# Differentiate formula for amount of charge on capacitor

1. May 23, 2014

### Hassss

Hi

Ive got some calculations to do on amount of charge on a capacitor with respect to t.

Formula for amount of charge on a capacitor is Q=5.7ln4.5t

I need to determine the rate of discharge with different values of t, t=5ms t=7.5ms

I know i need to differentiate the formula against time as it will give me the rate of charge.

Ive completely forgotten how to apply calculus and would sincerely appreciate any help and advice!

thank you

2. May 23, 2014

### Matterwave

Do you know what $\frac{d}{dx}\ln (x)$ is? How much of calculus have you forgotten? Do you know the chain rule?

3. May 23, 2014

### Hassss

Hi

the last time i did calculus was approx 1 1/2 years ago I've literally have no clue what the chain rule or the relationship you've stated means! :(

4. May 23, 2014

### Matterwave

Hmm, that might make this kind of difficult!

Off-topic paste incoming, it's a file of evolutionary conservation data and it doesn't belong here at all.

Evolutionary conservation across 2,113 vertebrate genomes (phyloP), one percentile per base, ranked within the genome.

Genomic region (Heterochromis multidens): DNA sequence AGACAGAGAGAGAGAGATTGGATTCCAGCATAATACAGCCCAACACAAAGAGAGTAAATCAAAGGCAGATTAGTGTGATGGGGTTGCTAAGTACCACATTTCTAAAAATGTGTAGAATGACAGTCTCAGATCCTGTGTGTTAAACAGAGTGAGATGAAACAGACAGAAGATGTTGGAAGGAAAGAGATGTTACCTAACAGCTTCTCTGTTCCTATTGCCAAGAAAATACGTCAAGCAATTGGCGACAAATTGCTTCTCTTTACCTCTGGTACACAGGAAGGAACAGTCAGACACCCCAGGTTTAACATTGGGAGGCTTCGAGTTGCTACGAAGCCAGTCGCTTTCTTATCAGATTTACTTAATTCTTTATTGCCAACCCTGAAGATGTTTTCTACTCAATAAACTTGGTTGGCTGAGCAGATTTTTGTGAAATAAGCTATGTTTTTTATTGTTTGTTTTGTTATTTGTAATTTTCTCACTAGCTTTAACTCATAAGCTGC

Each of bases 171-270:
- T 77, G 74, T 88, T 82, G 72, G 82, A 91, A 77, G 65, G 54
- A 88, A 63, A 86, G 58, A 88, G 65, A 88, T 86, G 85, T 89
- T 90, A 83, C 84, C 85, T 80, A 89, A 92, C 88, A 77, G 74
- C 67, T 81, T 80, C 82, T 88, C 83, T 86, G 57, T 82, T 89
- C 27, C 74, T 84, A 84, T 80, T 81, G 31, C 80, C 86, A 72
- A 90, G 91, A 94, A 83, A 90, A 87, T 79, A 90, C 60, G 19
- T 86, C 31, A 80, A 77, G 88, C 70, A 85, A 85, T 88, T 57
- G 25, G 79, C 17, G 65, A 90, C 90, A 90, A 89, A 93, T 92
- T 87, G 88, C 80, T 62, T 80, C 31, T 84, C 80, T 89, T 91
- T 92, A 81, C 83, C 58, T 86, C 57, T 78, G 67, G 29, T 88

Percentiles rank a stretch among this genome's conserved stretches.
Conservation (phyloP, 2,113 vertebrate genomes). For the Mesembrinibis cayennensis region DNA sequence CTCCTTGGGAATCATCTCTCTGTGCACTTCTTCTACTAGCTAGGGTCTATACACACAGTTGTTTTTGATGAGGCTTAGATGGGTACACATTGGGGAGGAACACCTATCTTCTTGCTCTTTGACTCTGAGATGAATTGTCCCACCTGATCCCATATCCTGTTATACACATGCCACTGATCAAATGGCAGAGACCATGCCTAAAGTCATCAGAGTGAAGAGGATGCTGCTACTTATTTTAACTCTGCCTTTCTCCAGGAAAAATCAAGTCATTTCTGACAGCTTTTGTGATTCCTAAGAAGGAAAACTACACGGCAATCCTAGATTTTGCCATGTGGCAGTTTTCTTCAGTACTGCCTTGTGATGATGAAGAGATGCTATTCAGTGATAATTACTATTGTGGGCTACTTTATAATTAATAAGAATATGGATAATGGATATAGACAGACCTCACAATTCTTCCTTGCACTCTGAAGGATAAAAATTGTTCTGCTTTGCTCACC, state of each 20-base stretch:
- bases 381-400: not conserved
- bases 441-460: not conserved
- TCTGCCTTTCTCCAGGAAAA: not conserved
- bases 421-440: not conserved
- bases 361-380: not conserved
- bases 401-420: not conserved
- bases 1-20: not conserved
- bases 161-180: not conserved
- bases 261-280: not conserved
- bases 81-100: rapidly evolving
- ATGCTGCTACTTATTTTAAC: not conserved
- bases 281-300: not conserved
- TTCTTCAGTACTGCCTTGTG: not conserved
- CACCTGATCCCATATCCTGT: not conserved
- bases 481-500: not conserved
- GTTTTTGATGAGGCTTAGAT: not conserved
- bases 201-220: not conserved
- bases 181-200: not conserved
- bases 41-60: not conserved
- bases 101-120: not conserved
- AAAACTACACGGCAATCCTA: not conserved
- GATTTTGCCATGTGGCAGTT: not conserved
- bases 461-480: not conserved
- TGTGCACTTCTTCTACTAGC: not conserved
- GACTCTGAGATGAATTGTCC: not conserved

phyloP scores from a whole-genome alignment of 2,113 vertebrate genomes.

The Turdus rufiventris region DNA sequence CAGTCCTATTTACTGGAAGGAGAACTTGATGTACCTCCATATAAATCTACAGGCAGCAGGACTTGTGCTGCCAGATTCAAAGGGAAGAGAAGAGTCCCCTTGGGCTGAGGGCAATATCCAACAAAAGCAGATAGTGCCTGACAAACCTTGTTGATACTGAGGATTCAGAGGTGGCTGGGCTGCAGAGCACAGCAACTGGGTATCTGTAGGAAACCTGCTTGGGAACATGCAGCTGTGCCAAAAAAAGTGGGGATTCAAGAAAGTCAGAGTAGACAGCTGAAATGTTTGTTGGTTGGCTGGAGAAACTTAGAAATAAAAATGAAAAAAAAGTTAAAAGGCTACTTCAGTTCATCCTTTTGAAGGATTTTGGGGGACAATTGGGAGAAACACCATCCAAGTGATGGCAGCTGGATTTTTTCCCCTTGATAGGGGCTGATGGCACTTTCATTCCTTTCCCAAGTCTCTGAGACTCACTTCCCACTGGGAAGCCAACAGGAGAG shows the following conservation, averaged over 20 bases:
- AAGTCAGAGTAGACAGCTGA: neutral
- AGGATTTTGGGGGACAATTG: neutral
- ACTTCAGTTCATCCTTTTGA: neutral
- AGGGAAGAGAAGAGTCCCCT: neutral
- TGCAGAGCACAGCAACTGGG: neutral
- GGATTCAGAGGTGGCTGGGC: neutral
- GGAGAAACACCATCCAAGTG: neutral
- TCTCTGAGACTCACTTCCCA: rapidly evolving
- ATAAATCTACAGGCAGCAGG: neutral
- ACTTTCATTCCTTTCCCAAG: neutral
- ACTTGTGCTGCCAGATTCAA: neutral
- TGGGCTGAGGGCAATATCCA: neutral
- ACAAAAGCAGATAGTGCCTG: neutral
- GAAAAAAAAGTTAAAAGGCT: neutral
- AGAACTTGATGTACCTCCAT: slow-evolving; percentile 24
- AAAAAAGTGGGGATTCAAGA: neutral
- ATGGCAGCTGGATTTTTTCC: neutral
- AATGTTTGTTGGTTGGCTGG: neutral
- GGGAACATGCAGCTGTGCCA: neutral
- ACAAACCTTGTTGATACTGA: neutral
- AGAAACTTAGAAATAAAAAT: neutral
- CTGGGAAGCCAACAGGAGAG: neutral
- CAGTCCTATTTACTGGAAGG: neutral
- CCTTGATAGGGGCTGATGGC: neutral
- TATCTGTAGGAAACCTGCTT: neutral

Well, the chain rule says, given functions f(x) and g(y) if I have a composite function g(f(x)) then the derivative with respect to x is:

$$\frac{d}{dx}g(f(x))=\frac{dg}{df}\frac{df}{dx}$$

As an example, if I have, say $\sin(5x)$ and I want to take the derivative with respect to x, I know that $\frac{d}{dx}\sin(x)=\cos(x)$ and so if I take g(y)=sin(y) and f(x)=5x, then by the chain rule I can find:

$$\frac{d}{dx}\sin(5x)=\frac{d}{dx}\sin(f)=\cos(f)\frac{df}{dx}=5\cos(5x)$$

Also, note that the ln is the natural logarithm defined such that:

$$\int_1^x \frac{1}{y}dy=\ln(x)$$

By the fundamental theorem of calculus, then we know:

$$\frac{d}{dx}\ln(x)=\frac{1}{x}$$

Can you use this information to solve your problem?